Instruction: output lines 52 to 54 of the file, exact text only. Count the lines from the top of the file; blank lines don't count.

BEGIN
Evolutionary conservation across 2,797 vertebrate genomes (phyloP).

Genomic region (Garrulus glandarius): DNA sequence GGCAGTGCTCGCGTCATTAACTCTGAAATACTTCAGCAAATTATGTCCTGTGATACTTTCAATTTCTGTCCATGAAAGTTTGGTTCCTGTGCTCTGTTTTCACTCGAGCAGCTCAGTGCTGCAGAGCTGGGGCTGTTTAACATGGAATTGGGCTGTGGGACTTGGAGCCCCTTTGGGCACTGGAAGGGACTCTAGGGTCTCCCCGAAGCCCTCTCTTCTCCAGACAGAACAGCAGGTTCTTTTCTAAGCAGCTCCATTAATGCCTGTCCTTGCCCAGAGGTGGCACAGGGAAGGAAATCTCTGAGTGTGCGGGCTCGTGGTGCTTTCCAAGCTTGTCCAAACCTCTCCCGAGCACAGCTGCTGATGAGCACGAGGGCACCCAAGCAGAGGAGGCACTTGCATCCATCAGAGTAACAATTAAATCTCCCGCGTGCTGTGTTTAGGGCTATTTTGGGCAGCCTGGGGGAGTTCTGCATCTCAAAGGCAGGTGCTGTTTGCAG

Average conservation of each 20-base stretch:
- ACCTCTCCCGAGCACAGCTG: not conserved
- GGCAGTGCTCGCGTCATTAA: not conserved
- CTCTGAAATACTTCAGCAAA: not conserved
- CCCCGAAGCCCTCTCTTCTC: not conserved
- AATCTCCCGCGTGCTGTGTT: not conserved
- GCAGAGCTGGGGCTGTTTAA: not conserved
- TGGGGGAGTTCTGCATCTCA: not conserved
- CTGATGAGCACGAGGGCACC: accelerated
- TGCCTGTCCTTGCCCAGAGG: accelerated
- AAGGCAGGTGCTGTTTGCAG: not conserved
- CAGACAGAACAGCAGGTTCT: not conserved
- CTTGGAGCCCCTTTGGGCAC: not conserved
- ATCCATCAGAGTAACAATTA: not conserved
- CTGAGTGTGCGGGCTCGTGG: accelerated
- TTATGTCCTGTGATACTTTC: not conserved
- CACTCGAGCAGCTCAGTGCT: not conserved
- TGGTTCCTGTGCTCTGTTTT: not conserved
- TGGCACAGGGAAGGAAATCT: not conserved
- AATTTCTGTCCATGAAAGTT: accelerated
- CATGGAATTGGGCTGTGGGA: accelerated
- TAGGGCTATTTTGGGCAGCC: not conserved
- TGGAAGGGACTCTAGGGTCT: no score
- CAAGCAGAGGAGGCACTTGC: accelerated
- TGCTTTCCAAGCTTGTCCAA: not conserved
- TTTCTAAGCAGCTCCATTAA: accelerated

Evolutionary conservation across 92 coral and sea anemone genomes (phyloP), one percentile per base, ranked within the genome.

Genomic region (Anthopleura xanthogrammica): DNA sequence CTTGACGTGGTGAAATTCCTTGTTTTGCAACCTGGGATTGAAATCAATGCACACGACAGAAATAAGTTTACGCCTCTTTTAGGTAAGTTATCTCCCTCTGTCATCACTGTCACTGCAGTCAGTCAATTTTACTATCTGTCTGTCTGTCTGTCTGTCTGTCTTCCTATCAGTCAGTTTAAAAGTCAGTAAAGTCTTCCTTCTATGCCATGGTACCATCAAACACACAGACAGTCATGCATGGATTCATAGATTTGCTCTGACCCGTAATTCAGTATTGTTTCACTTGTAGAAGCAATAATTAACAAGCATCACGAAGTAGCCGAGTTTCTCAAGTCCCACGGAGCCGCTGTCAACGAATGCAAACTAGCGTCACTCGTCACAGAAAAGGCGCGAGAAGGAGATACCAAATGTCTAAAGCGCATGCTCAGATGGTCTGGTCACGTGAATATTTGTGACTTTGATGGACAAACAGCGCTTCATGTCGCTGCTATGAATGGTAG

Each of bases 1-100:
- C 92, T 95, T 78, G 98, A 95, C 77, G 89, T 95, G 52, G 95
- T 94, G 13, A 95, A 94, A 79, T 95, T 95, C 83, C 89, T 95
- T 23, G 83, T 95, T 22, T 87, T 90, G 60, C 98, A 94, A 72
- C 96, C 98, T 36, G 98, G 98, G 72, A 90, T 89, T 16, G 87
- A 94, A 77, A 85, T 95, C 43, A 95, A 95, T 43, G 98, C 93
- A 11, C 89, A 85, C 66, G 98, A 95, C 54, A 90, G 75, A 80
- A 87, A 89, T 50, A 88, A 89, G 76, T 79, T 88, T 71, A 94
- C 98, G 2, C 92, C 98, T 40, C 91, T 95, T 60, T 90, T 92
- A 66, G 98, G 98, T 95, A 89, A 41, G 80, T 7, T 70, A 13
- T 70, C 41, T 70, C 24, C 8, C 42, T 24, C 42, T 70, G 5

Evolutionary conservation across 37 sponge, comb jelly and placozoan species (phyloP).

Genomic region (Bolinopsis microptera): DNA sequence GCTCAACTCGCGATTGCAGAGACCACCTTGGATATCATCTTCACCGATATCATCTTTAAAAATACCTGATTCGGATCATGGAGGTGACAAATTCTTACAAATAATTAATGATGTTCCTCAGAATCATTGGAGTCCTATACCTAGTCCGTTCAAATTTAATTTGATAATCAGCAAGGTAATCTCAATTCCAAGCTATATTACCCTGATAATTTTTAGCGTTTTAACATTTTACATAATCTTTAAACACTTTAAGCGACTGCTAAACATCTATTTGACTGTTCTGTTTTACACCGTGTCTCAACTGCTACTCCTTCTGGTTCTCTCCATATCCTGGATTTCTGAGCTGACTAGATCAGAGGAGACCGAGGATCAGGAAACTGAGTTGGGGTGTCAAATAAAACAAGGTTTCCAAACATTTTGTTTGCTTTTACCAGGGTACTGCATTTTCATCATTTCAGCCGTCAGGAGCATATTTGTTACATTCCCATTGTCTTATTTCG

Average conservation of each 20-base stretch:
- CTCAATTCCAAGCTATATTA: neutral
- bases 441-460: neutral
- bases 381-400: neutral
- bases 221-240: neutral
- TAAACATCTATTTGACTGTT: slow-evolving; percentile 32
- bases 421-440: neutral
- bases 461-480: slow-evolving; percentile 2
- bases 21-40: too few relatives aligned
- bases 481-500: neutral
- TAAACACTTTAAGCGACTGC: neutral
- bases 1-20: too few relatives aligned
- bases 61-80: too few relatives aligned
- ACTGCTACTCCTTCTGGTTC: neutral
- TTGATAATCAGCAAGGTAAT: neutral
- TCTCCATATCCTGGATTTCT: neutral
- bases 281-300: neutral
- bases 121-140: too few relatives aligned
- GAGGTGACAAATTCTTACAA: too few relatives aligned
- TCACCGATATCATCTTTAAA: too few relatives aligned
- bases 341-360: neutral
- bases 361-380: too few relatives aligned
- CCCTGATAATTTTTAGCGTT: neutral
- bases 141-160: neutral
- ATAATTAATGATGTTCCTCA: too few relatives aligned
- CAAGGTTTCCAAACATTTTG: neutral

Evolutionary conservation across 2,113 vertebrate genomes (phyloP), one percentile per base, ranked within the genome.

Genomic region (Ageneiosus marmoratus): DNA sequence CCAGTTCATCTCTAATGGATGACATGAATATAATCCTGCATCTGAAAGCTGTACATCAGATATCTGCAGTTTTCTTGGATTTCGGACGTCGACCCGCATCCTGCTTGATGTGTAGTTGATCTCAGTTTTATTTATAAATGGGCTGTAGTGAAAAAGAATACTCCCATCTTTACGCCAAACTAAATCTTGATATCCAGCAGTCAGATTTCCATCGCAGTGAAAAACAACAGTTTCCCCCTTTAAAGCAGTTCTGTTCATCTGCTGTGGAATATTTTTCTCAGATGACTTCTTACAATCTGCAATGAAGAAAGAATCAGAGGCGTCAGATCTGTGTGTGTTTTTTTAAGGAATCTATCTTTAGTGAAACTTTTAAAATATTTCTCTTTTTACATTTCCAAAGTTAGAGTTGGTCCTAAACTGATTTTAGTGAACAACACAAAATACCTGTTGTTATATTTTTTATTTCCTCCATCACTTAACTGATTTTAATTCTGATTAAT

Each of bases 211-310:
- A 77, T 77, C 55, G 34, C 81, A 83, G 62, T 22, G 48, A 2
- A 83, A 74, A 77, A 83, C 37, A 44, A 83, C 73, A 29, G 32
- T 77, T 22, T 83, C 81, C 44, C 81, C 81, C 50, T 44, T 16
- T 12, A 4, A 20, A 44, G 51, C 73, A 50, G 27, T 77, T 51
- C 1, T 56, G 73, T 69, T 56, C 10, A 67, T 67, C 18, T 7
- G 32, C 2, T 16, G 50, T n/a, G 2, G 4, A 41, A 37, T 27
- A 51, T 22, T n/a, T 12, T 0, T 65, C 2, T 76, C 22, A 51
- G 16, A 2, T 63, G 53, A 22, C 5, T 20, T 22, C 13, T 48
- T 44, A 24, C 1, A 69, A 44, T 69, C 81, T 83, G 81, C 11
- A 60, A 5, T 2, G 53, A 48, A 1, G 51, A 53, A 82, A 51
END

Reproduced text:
- bases 21-40: too few relatives aligned
- bases 481-500: neutral
- TAAACACTTTAAGCGACTGC: neutral